Kata and their Meanings

  


KATA                                       ORIGIN                                  TRANSLATION
Ananku                                Shuri-te                                Light from the south
Aoyagi                                  Shitō-Ryu                            Blue Willow
Ansan                                   Okinawa-te                        Keeping safe 3 ways
Bassai Dai                          Shito-ryu                             Penetrate a fortress
Bassai Sho                         Shito-ryu                             Penetrate a fortress
Chi No Kata                      Shito-ryu                             Earth Kata
Chinto                                 Shito-ryu                             Fighting to the East
Wanshu                              Shuri-te                                Flight of swallow
Gojushiho                          Naha-te                                Fifty-Four steps
Haku Cho                           Okinawa-te                        White Swan
Jiin                                         Tomari-te                            Compassionate Ground
Jion                                       Tomari-te                            Compassionate Sound
Jutte                                     Tomari-te                            Compassionate Hands
Kusanku                             Shuri-te                                 Founders Name
Kururunfa                          Shito-ryu                             Destroy with old techniques (several others have been used)
Matsukaze                        Shito-ryu                             Pine tree in wind
Nijushiho                            Shito-ryu                             24 steps
Pinan                                    Shuri-te                                Peaceful Mind
Rohai                                    Tomari-te                            Crane on a rock
Sanchin                               Naha-te                                Three Battles
Saifa                                      Naha-te                                Final Breaking point
Sanseiryu                           Naha-te                                Thirty Six Hands
Seienchin                           Naha-te                                A storm with calm
Seipai                                   Naha-te                                Eighteen Hands
Seisan                                  Naha-te                                Thirteen Hands
Shihokosokun                  Shito-ryu                             Mabuni's version
Suparempai                      Naha-te                                One Hundred Eight Hands
Tensho                                 Naha-te                                Changing hands
Tomarai Bassai                Tomari-te                            Penetrate a fortress

The origins, of the Kata, are as close as I can historically account. Please remember that prior to the early 1900's there were not very many written records of the any karate system, and of those, many were lost during the second World War. The Kata that are listed are not all of the Kata.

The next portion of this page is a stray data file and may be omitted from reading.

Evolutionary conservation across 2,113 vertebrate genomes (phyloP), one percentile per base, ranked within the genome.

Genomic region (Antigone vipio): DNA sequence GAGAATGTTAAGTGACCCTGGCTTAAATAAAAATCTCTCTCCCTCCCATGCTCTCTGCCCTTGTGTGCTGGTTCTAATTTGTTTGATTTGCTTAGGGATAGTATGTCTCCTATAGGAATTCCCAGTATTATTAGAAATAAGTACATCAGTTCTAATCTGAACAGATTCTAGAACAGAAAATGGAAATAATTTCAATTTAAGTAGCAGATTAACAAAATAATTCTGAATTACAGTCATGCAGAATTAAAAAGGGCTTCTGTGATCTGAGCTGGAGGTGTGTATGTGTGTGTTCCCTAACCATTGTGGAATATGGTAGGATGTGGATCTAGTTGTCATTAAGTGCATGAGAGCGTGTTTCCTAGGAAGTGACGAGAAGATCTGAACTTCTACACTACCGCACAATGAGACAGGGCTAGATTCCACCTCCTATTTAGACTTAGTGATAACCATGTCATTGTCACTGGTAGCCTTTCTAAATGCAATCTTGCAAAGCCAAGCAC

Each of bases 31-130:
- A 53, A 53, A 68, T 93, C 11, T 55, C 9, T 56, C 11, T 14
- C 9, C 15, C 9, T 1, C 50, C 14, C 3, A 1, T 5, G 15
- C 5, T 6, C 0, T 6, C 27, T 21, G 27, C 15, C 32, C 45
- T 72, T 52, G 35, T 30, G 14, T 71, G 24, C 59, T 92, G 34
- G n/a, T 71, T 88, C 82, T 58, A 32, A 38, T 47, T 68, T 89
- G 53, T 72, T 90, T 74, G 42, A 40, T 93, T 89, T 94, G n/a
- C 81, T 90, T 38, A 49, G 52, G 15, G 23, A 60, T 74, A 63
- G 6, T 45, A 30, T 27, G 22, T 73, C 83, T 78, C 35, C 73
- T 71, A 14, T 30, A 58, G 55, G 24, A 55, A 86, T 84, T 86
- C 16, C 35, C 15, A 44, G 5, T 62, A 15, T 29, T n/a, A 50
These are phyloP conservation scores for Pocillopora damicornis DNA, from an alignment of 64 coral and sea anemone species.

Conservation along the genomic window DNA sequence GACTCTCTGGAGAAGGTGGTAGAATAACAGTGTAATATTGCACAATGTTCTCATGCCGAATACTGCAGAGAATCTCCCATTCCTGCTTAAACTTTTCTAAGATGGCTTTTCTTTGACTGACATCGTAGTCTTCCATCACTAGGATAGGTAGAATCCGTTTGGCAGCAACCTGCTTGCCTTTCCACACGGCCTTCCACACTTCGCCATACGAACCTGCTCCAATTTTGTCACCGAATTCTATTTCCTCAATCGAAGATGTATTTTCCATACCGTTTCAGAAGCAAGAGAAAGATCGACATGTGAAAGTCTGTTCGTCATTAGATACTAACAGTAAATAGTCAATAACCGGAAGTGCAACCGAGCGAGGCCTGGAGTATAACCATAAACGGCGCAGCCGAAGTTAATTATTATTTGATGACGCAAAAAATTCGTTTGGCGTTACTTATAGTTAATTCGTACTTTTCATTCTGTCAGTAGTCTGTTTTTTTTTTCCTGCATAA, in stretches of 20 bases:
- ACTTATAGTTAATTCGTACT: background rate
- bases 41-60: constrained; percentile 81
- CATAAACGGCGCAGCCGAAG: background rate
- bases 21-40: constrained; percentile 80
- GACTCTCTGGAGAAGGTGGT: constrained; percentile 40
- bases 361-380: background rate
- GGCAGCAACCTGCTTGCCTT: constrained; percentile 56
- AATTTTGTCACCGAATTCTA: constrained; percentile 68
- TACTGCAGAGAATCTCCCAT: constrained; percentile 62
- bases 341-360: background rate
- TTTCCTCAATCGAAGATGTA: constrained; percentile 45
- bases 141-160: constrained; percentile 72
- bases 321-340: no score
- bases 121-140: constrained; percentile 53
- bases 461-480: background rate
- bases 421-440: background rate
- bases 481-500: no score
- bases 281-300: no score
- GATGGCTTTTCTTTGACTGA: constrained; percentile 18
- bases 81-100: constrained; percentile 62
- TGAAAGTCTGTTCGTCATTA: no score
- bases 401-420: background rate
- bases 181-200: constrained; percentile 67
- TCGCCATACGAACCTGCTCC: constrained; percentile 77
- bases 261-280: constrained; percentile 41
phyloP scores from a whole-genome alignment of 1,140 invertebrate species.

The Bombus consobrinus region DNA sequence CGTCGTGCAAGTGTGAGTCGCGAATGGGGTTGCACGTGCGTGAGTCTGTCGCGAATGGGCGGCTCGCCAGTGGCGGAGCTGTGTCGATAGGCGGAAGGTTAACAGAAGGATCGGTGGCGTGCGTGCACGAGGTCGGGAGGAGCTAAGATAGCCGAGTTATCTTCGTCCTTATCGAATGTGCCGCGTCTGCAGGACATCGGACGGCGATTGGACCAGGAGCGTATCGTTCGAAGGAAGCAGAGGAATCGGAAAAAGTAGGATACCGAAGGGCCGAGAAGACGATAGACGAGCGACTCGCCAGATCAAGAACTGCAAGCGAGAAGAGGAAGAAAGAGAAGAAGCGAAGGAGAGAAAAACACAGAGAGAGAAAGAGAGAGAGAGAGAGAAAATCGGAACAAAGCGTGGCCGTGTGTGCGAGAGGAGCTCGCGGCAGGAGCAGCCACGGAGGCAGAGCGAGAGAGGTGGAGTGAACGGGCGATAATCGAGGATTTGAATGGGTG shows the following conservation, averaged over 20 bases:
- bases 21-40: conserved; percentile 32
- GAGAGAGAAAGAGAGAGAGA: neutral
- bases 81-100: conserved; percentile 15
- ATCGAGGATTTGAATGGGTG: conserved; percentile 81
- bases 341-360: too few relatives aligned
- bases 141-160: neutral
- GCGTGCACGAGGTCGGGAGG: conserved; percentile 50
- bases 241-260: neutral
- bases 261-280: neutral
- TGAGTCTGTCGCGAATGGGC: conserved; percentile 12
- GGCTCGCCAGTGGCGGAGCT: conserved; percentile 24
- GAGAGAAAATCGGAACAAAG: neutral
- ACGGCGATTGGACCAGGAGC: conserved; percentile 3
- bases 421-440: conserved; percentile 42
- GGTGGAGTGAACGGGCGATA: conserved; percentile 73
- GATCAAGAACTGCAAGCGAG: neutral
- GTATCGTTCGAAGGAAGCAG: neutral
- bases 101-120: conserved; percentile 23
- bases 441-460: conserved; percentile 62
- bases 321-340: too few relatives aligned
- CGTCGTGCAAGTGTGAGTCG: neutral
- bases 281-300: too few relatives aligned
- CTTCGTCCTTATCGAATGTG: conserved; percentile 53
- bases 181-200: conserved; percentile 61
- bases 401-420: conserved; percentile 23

The history of Kata goes back to China and will show the influence of Chinese boxing on the Okinawan art of Te (hand) that was taught by Master Itosu. Kata were not entirely the invention of the Masters of the 1800's, but were formulated, from the beginning, by the Te Masters In concert with the Chinese that were introducing Kung Fu to the Okinawan martial artists.

However, the more modern masters did add their own Kata.   The early masters of Okinawa-Te all had either studied with the Chinese directly, or were students of Okinawans who had studied with the Chinese.   The Chinese influence brought the animal forms taught in their Kempo into the Okinawan art of Te.  

The animal forms that were studied were the Tiger, Eagle, Bear, Rooster, Crane and Snake.   Each of these forms was copied from the observation of each of the animals and their movements in combat.   Each animal represented a different style of combat, and taught a certain series of movements to each student.  

A student might spend his whole life mastering the movements of one animal and formulating his combative ability around that one animal.   Like all human endeavors, the Kata of the early Okinawan Masters was improved upon by their best students, and that continues still today.  

I am sure that the Kata of the early Okinawan Te Masters would not look exactly like the Kata of today's Masters.   However, the original purpose of the Kata is still the same.   Body power, breath control and precise movement are still the same lessons that are taught by Kata.   It is generally understood that it is not the quantity of the Kata that a student should be concerned with, but the quality of the few Kata that the student has learned.

Understanding kata and the role it plays in a traditional system of martial arts is important but that importance pales by comparison with a student’s ability to translate the movements of the kata into viable fighting applications, both for competition and for self-defense.
  
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